“Gender Queer” author Maia Kobabe reacted when a Republican senator read a sexually explicit passage from the book during a Senate hearing, saying the book is not recommended for “children.”
Sen. John Kennedy, R-Louisiana, read several explicit books found in public schools across the country last Tuesday. One of the titles was Kobabe’s “Gender Queer,” a graphic novel that has caused controversy among parents and has been criticized for its depictions of sexual acts and discussions of masturbation. It was the most banned book in 2021, according to the American Library Association.
Kennedy read an explicit passage from “Gender Queer” at a Senate Judiciary Committee hearing that went viral. Kobabe reacted to Kennedy’s reading in an interview with the Washington Post on Thursday.
“I have seen the clip. Another transactivist friend texted me with a very ‘Congratulations and I’m sorry too’ attitude,” Kobabe said.
“[T]Initially, the goal of comics was to be a tool to help me come out to my own family. A way of saying: ‘This is what I mean when I talk about gender. Pronouns are the tip of the iceberg,” said Kobabe, who uses the pronouns “e/em/eir.”
The Washington Post asked: “The way protesters have described the book online makes it seem like it is aimed at 6-year-olds.”
Sen. John Kennedy, R-La., read several explicit books on the Senate floor last TuesdayFOX
‘Gender Queer’ author Maia Kobabe uses “e/em/eir” pronouns MLive/YouTube
‘Gender Queer’ was originally published in 2019
Kobabe responded: “They keep calling it a children’s book. Senator Kennedy implied that it was a children’s book. But I think that’s due to a misunderstanding of the comic form. ‘Gender Queer’ is a comic, and in full color, but that doesn’t mean it’s for children. I originally wrote it for my parents and then for older teenagers who were already asking these questions about themselves. I do not recommend this book for children.”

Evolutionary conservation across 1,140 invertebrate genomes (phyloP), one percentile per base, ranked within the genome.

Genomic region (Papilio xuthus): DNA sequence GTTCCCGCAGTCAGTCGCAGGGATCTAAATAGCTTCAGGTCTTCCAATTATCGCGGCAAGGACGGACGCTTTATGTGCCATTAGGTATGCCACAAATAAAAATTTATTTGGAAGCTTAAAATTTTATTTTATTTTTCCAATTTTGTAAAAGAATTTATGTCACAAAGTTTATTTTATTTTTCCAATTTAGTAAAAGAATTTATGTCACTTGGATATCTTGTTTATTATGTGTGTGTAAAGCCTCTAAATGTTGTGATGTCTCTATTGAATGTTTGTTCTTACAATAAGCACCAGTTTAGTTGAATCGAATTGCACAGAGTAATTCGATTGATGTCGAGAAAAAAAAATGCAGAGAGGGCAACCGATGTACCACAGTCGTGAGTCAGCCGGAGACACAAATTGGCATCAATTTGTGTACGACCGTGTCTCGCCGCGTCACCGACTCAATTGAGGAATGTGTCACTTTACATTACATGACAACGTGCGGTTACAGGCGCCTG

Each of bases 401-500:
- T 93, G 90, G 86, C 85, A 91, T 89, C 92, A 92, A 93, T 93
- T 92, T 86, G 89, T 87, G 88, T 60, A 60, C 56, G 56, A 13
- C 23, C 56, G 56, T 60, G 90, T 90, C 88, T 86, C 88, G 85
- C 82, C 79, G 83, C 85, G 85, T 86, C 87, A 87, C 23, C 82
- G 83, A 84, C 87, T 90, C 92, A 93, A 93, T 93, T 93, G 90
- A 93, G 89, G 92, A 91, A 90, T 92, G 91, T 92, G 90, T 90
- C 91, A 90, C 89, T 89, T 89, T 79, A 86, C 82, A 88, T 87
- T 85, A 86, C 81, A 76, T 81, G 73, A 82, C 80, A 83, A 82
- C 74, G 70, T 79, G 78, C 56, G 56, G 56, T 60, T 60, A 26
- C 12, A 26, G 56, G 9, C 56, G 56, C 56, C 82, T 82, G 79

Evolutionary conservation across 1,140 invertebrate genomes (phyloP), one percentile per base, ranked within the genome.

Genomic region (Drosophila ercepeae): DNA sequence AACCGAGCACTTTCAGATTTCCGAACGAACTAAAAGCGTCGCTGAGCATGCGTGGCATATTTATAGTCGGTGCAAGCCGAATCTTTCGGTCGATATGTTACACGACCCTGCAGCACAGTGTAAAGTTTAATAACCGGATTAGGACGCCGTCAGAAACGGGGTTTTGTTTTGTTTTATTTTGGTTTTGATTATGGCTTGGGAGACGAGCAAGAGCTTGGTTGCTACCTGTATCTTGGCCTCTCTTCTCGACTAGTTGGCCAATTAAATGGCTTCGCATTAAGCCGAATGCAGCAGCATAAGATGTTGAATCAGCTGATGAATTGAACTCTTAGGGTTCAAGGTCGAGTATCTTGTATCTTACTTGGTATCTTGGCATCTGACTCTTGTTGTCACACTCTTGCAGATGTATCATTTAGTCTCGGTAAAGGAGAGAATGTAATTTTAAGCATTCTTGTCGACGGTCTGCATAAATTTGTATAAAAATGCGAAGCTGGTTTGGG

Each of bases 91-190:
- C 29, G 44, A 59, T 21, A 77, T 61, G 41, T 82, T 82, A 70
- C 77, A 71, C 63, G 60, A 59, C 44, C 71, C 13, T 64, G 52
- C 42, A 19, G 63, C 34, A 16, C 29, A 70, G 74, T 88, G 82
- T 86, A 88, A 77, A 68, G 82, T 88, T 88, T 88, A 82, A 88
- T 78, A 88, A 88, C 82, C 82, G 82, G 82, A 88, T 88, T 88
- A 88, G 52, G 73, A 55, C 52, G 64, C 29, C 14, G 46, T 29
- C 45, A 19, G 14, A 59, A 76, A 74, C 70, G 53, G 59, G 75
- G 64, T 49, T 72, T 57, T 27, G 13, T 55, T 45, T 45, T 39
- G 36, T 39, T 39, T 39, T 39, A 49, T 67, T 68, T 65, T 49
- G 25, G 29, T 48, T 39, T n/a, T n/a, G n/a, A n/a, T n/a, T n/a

FOX News Digital reached out to Kobabe representatives for comment and clarification on what ages the book is intended for and did not immediately receive a response.
Previously, Kobabe wrote an October 2021 op-ed in the Post titled “Schools are banning my book. But queer kids need queer stories,” which Kobabe at one point thought the book was for the “middle school and up” age group. High school age is generally between 14 and 18 years old.
“When I was on tour in 2019, I was asked many times: ‘What age reader do you recommend this book for?’ I would usually answer, ‘High school and up,’ but the truth is that the readers I primarily wrote for were my own parents and family,” Kobabe wrote for the Post.
In May 2022, Kobabe was interviewed by the New York Times. The newspaper wrote that Kobabe “envisioned the memoir would appeal primarily to young adults who had also struggled with gender identity, and to friends and family of nonbinary people. The book’s publisher, Lion Forge, marketed it to teens and older adults.”
In an interview with Pen America in May 2023, Kobabe said, “If I had a book to read like this, specifically, when I was a freshman in high school, it would have saved me years of questions and confusion about my identity.” , and it really could have helped me figure out who I was and how I wanted to interact with people around the world and who I wanted to be much sooner. “I didn’t really notice those things until I was in my twenties.”